In Kabul, A Christian Cemetery, A Muslim Caretaker

Kabul Christian Cemetery

Freydun, grandson of the recently deceased Rahimullah, a man who became well-known as the Muslim caretaker of a Christian cemetery in Kabul. Jim Wildman/NPR hide caption

itoggle caption Jim Wildman/NPR

Behind this young Afghan, two wooden crosses mark the new graves of Dan Terry and Tom Little — two of the aid workers murdered last month in northern Afghanistan.

They are buried in a Christian cemetery in central Kabul. It feels like a garden, with gravel pathways bordered by high, mud brick walls. The British built it and there are generations of soldiers, doctors, aid workers ("do-gooders" as a New York Times writer puts it) buried there.

It is quiet. Children play games in the sky with pigeons and kites from rooftops nearby.

During Afghanistan's civil war, a portion of the cemetery wall was blown out by an explosion and much of the graves were looted for metal and other expensive decor.

A man named Rahimullah stepped in at the time and asked local police to give him permission to take care of the park and its graves. That was 1992, just before the Taliban took Kabul.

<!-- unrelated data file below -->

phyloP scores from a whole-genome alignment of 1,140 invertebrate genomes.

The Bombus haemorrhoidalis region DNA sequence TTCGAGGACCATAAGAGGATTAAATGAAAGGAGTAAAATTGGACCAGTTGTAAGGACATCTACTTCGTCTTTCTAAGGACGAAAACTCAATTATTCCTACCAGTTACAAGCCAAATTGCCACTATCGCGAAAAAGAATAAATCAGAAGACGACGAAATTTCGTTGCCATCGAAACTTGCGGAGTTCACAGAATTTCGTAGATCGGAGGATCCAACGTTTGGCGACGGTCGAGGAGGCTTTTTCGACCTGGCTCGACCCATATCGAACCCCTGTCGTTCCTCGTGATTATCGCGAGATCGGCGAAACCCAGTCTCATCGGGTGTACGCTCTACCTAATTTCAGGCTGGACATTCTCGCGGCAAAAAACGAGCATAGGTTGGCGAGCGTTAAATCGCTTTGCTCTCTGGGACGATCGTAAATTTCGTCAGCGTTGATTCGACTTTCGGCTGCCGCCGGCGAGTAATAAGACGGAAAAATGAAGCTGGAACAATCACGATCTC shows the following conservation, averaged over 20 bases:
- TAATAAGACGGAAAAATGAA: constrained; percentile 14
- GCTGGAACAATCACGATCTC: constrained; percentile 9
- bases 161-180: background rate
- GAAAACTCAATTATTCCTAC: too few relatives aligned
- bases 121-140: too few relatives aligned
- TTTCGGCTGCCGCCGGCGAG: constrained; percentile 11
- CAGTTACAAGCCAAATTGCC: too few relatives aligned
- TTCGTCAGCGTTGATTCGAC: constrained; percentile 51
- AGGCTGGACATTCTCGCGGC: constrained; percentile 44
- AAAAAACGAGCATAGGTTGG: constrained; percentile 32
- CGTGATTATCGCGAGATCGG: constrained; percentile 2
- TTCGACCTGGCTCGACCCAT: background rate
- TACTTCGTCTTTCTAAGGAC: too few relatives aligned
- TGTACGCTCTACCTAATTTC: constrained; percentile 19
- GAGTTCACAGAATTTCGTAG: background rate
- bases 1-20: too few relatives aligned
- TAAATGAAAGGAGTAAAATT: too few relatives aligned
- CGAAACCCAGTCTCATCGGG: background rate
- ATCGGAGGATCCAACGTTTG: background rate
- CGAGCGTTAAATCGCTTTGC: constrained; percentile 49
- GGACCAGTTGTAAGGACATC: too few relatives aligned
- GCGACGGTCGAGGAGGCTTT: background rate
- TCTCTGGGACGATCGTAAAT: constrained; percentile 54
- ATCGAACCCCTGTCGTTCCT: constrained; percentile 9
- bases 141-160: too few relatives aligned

He stayed on the job and was criticized for his devotion to the upkeep of the Christian graves. It is said that Mullah Omar, the spiritual founder of the Taliban, once accosted him outside the cemetery gate — why would a faithful Muslim do such a thing?

Over time, Rahimullah became a bit of a celebrity — his patient care of the graves quietly financed by visitors and the British Embassy.

We learned today that Rahimullah died three months ago. His grandson, Freydun — photographed here — told us the news. Rahimullah is apparently buried in a Muslim cemetery on a hill on the other side of Kabul.

Freydun says: "Even to his last breath, my grandfather said we should care for this cemetery."



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